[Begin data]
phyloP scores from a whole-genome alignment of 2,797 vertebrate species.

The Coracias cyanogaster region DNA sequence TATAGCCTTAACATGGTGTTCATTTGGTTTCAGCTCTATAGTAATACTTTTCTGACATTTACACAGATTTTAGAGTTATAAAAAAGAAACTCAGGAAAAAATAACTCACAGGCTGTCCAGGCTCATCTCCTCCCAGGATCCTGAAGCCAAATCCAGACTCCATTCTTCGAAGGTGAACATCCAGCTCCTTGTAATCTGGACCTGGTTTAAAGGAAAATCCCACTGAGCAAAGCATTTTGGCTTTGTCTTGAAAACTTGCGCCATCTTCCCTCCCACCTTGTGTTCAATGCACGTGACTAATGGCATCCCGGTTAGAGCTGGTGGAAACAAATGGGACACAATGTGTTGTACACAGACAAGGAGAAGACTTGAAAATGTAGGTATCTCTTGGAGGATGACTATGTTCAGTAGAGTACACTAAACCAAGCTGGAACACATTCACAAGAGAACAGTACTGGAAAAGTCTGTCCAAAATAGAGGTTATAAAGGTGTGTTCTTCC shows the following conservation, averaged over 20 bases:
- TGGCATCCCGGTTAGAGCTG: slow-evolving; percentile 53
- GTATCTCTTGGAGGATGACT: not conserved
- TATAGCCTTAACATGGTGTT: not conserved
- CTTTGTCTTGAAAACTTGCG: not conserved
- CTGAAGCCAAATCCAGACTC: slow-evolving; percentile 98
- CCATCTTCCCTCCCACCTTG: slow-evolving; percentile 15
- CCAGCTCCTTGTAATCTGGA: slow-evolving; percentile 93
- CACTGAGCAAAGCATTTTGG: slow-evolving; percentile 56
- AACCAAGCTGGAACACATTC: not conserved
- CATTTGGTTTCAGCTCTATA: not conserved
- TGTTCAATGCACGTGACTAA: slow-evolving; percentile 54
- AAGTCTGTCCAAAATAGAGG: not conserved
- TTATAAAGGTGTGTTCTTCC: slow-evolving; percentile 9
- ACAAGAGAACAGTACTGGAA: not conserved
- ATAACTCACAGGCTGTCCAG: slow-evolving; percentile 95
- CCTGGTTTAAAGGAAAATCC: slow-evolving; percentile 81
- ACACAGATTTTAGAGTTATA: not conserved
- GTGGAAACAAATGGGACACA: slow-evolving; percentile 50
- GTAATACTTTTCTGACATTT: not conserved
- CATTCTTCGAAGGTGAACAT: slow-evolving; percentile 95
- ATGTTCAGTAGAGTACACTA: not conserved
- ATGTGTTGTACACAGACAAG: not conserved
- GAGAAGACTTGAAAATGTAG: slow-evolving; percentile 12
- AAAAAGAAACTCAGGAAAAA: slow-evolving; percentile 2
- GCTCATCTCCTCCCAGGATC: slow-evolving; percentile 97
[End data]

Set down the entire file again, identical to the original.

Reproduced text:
phyloP scores from a whole-genome alignment of 2,797 vertebrate species.

The Coracias cyanogaster region DNA sequence TATAGCCTTAACATGGTGTTCATTTGGTTTCAGCTCTATAGTAATACTTTTCTGACATTTACACAGATTTTAGAGTTATAAAAAAGAAACTCAGGAAAAAATAACTCACAGGCTGTCCAGGCTCATCTCCTCCCAGGATCCTGAAGCCAAATCCAGACTCCATTCTTCGAAGGTGAACATCCAGCTCCTTGTAATCTGGACCTGGTTTAAAGGAAAATCCCACTGAGCAAAGCATTTTGGCTTTGTCTTGAAAACTTGCGCCATCTTCCCTCCCACCTTGTGTTCAATGCACGTGACTAATGGCATCCCGGTTAGAGCTGGTGGAAACAAATGGGACACAATGTGTTGTACACAGACAAGGAGAAGACTTGAAAATGTAGGTATCTCTTGGAGGATGACTATGTTCAGTAGAGTACACTAAACCAAGCTGGAACACATTCACAAGAGAACAGTACTGGAAAAGTCTGTCCAAAATAGAGGTTATAAAGGTGTGTTCTTCC shows the following conservation, averaged over 20 bases:
- TGGCATCCCGGTTAGAGCTG: slow-evolving; percentile 53
- GTATCTCTTGGAGGATGACT: not conserved
- TATAGCCTTAACATGGTGTT: not conserved
- CTTTGTCTTGAAAACTTGCG: not conserved
- CTGAAGCCAAATCCAGACTC: slow-evolving; percentile 98
- CCATCTTCCCTCCCACCTTG: slow-evolving; percentile 15
- CCAGCTCCTTGTAATCTGGA: slow-evolving; percentile 93
- CACTGAGCAAAGCATTTTGG: slow-evolving; percentile 56
- AACCAAGCTGGAACACATTC: not conserved
- CATTTGGTTTCAGCTCTATA: not conserved
- TGTTCAATGCACGTGACTAA: slow-evolving; percentile 54
- AAGTCTGTCCAAAATAGAGG: not conserved
- TTATAAAGGTGTGTTCTTCC: slow-evolving; percentile 9
- ACAAGAGAACAGTACTGGAA: not conserved
- ATAACTCACAGGCTGTCCAG: slow-evolving; percentile 95
- CCTGGTTTAAAGGAAAATCC: slow-evolving; percentile 81
- ACACAGATTTTAGAGTTATA: not conserved
- GTGGAAACAAATGGGACACA: slow-evolving; percentile 50
- GTAATACTTTTCTGACATTT: not conserved
- CATTCTTCGAAGGTGAACAT: slow-evolving; percentile 95
- ATGTTCAGTAGAGTACACTA: not conserved
- ATGTGTTGTACACAGACAAG: not conserved
- GAGAAGACTTGAAAATGTAG: slow-evolving; percentile 12
- AAAAAGAAACTCAGGAAAAA: slow-evolving; percentile 2
- GCTCATCTCCTCCCAGGATC: slow-evolving; percentile 97